In CORPUS: A Home Movie for Selena, Lourdes Portillo explores the rising career, untimely death and lasting legacy of Tejana-Pop crossover sensation, Selena Quintanilla. Through interviews with family members, interactions with fans, a facilitated discussion among Latina intellectuals and home-video, Portillo creates a tapestry of Selena, the Latina and Selena, the phenomenon. There are incredibly touching scenes of never-before-seen home video of the iconic Quintanilla family as well as insightful, if not devastating interviews with Selena’s father and big sister. The heart of this documentary, though, is the collection of moments with fans Portillo captures across Selena’s hometown of Corpus Christi, Texas. Notable highlights include a moment with a devoted older Latina fan who comes to clean Selena’s tombstone every morning, a moment where aspiring young Latina girls express their connection to the late superstar through performances, and a controversial scene depicting a drag queen performing as Selena.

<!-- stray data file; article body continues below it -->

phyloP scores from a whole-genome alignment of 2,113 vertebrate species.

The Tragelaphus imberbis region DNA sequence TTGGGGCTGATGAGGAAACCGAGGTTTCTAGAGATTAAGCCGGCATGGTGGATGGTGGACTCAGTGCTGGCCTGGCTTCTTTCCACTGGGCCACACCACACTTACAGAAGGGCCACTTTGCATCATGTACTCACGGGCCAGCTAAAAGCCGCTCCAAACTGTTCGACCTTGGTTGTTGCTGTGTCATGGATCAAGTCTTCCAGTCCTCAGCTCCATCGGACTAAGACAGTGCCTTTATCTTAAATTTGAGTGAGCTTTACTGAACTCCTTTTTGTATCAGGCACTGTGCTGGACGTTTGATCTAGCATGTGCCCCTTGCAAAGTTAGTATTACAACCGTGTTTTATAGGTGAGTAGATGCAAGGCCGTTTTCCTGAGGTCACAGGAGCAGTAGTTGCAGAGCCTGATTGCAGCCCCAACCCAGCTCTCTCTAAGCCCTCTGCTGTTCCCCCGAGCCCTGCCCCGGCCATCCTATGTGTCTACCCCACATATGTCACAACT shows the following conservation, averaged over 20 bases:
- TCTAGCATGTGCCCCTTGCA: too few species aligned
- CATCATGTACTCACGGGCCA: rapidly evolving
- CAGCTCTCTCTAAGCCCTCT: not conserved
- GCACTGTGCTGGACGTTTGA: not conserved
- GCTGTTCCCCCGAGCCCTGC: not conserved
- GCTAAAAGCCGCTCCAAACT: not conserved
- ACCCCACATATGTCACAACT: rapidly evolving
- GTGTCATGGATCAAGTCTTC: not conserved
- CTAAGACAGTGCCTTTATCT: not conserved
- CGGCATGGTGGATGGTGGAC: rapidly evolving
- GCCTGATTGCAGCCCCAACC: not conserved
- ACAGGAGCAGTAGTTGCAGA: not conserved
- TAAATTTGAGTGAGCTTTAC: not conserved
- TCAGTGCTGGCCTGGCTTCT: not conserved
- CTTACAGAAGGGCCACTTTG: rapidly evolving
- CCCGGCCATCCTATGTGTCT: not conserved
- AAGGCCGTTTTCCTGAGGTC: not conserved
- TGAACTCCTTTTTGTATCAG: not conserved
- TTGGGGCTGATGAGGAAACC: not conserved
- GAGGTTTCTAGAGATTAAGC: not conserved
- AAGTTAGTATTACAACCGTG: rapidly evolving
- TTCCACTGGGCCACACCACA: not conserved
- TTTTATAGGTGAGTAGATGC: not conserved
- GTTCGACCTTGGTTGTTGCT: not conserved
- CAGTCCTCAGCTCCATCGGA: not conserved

The piece was created for a PBS docuseries called POV in 1999 and from its release, created plenty of criticism from the Quintanilla family, but was generally well-received by the Chicano community as a work that captured what Selena meant to an often overlooked community. The piece also features excerpts from a discussion of leading Latina “intellectuals” including acclaimed author, Sandra Cisneros, who notably (and controversially) criticizes the broader message that Selena sends to young Chicanas. Though the piece has its faults, it excels at starting a conversation around Selena, who, 25 years after her death, remains a giant in Chicanx culture and does so with a uniquely Brown and uniquely feminist lens.
For more on Selena’s legacy in the Chicanx community, read Deborah Paredez’s Selenidad: Selena Latinos and the Performance of Memory
(Jonathan Galvan ’21)